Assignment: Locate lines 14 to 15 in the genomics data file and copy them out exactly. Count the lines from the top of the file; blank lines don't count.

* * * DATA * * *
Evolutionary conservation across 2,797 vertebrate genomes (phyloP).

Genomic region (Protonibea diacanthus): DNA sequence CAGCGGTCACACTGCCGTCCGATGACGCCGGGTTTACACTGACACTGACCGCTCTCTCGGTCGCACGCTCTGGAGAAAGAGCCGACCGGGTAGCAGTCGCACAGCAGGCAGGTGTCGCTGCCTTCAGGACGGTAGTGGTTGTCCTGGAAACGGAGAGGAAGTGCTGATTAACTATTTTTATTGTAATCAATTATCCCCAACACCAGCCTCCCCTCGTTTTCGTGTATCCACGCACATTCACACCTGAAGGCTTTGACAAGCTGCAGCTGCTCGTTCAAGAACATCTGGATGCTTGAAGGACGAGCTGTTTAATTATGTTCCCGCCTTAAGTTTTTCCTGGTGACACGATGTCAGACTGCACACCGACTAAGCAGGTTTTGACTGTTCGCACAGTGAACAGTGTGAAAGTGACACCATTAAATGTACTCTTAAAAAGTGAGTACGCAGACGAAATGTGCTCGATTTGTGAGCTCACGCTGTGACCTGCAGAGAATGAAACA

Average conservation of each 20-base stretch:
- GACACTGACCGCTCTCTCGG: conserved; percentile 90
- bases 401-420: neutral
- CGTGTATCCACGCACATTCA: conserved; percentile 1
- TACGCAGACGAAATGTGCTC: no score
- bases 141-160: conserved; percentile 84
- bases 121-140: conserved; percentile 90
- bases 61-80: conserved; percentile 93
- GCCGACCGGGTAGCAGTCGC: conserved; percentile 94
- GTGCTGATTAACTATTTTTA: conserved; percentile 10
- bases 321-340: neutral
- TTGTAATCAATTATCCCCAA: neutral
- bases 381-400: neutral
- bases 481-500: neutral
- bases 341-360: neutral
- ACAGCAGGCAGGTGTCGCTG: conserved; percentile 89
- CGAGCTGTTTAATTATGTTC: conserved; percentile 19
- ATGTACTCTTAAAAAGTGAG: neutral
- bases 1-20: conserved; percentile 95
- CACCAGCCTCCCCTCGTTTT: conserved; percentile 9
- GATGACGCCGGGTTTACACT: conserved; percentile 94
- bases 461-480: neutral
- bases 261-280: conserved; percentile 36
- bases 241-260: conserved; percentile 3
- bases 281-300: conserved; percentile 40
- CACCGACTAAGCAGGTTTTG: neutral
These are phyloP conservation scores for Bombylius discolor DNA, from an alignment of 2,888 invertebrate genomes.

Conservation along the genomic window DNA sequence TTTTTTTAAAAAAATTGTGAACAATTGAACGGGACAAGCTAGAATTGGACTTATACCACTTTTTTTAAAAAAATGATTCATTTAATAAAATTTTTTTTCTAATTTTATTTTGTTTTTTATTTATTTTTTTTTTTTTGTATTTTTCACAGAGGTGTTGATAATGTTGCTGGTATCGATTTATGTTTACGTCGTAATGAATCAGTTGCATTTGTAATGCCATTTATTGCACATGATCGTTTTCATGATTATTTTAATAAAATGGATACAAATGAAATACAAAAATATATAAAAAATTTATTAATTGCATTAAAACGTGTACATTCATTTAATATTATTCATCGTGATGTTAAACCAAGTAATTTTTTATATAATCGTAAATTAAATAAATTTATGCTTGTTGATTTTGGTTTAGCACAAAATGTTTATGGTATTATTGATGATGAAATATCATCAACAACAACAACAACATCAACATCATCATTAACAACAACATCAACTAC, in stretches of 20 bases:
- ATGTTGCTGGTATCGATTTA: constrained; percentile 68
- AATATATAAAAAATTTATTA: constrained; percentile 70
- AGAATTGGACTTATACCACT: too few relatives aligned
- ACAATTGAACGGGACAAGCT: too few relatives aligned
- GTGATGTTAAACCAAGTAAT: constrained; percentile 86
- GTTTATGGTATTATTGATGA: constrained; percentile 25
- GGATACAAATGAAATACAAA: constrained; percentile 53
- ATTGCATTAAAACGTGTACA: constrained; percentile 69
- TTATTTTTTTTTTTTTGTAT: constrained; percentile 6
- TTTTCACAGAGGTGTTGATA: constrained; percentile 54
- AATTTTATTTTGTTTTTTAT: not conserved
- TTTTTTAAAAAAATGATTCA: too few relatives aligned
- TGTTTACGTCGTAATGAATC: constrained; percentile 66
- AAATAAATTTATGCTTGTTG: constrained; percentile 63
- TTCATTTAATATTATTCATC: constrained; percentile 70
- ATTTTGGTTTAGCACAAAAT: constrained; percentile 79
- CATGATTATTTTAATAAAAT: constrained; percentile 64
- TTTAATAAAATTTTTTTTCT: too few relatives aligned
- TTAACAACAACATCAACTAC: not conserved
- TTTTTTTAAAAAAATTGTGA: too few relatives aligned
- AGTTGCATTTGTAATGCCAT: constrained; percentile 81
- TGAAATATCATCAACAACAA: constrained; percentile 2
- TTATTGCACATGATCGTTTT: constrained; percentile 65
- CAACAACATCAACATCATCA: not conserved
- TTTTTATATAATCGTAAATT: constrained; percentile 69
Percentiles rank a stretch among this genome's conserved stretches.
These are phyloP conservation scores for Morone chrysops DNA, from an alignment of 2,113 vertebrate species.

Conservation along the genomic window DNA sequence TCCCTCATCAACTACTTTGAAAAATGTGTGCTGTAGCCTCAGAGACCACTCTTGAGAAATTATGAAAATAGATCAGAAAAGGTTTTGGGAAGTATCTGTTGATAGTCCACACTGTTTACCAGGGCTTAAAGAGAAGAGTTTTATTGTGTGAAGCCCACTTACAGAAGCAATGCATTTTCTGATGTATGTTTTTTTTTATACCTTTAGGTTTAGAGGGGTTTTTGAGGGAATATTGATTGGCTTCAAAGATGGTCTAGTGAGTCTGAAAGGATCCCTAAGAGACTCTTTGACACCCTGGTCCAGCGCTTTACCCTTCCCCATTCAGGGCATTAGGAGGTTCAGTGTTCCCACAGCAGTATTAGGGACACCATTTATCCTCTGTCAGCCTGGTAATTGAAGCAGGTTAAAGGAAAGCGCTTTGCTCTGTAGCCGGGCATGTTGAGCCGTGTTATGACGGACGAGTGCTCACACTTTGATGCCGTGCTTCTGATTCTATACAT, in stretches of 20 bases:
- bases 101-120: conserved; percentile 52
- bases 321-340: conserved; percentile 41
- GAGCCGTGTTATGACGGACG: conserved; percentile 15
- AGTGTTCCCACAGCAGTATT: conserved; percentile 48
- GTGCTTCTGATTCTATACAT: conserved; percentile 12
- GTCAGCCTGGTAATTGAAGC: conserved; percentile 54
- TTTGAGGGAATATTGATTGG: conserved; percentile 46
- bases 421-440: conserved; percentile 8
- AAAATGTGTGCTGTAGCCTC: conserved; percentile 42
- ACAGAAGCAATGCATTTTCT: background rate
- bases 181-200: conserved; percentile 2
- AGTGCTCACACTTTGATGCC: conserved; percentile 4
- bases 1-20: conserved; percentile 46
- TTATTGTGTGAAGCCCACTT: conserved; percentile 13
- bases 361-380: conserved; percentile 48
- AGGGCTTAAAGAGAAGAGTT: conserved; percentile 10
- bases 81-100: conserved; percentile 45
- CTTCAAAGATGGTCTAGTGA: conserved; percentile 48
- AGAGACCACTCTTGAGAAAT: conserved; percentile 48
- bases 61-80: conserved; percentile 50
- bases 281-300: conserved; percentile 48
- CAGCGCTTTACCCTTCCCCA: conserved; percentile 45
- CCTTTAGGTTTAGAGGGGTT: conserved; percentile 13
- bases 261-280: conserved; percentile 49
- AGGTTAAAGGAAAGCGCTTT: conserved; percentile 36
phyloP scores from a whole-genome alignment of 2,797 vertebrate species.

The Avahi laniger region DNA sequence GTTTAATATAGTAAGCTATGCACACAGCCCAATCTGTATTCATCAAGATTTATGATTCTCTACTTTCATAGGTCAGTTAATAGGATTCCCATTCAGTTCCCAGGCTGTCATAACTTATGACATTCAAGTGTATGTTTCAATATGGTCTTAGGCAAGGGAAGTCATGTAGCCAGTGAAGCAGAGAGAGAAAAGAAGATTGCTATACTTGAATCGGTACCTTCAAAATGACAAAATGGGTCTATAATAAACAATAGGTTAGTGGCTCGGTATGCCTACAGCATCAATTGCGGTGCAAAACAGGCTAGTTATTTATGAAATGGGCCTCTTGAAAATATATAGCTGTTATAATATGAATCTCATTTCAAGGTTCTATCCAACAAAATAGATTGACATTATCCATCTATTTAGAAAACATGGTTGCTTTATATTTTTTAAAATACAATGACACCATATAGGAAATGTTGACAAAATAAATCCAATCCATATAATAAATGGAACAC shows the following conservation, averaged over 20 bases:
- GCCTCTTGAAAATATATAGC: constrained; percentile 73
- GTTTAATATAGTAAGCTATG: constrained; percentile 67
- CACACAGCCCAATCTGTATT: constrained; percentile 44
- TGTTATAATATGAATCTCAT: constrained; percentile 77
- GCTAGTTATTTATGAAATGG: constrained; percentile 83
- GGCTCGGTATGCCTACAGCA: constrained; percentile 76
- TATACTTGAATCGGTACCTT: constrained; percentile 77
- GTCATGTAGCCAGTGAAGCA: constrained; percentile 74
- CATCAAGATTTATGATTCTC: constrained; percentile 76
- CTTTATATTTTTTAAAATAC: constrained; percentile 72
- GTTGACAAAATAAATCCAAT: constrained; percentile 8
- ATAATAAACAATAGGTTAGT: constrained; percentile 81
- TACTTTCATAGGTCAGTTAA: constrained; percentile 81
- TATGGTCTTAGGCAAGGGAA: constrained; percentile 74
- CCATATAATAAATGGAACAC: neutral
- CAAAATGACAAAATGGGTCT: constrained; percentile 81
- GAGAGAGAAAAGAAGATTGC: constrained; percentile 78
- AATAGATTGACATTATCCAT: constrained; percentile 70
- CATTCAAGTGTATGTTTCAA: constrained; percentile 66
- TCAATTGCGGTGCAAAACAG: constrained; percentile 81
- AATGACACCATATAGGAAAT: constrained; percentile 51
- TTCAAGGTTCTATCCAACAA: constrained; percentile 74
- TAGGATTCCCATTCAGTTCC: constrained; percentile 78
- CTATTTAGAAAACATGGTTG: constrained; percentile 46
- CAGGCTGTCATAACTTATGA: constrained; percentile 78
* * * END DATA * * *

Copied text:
- TTGTAATCAATTATCCCCAA: neutral
- bases 381-400: neutral